When it comes to business transactions, you need a contract to protect yourself as well as any other parties involved. These documents are upheld by the legal system and will outline the duration of the agreement, the services, and the requested compensation. If these key elements are not included in the contract or the agreement is not fully understood by all parties, there may be a dispute at the end of the business transaction. To ensure that there are no headaches and frustration, here are a few mistakes that you will want to avoid as you draft business contracts.
1. Signing a Contract Without Reading It
Some contracts are short (one-pagers), while others are quite lengthy (10 pages or longer). Regardless of its length, it is imperative that you always read it in its entirety and do not simply skim over the text before signing your name on the dotted line. You could miss very important information regarding your obligations in upholding your end of the agreement, which could lead to the agreement becoming null and void due to your future actions. If you read the contract thoroughly, you will have time to request clarification for anything you are uncertain of. In addition, if there are any objections to the text within the contract, you will have a chance to request amendments.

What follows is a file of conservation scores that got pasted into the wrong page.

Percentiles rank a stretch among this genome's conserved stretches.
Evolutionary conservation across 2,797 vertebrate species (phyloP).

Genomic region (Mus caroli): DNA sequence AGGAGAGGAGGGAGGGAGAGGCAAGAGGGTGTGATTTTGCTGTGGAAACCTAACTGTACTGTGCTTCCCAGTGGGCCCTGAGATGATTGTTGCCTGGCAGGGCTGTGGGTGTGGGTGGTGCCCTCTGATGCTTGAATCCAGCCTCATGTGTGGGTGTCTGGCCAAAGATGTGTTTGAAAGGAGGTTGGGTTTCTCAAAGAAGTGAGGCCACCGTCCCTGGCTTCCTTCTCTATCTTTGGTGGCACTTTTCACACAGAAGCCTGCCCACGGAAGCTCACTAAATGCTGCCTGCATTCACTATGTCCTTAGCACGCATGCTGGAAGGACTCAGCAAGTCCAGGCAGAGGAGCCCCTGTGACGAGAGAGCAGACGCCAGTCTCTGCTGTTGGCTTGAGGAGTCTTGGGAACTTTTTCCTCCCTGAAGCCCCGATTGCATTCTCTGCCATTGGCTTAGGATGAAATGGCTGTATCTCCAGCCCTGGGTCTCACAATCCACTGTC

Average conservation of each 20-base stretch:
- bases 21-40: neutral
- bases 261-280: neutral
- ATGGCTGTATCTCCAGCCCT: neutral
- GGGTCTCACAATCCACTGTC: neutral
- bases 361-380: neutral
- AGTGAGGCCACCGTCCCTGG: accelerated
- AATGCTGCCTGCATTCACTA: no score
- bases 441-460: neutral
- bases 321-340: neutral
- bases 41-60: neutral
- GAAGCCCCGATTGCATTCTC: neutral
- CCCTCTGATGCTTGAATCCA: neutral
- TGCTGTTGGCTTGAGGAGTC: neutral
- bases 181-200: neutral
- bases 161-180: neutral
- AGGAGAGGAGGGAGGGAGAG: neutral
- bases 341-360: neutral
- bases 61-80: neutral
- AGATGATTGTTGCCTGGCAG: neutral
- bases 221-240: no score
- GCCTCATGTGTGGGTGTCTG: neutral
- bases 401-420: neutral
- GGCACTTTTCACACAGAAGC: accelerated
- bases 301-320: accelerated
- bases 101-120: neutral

2. Not Properly Identifying the Parties Involved
When you are drafting a business contract, there is always the risk of discrepancies in the future if the parties involved are not properly identified. Therefore, it is imperative that the accurate names and spellings of all businesses, independent contractors, etc. are used in the contract. When the contract is signed, make sure that the LLC is included if applicable to ensure professional liability instead of personal liability in the event of a dispute.
3. Failing to Include Provision
It is impossible to see into the future, so there is a risk that a company could go under before the transaction is complete. To ensure that a company does not default on its obligations, provisions should be written into the agreement. This particular section of the contract should specifically outline any steps that should be taken should a party go out of business for whatever reason and the contract needs to be dissolved as a result.
If you need assistance drafting business contracts for business transactions, consult with business transaction law services to avoid the aforementioned mistakes and others.Share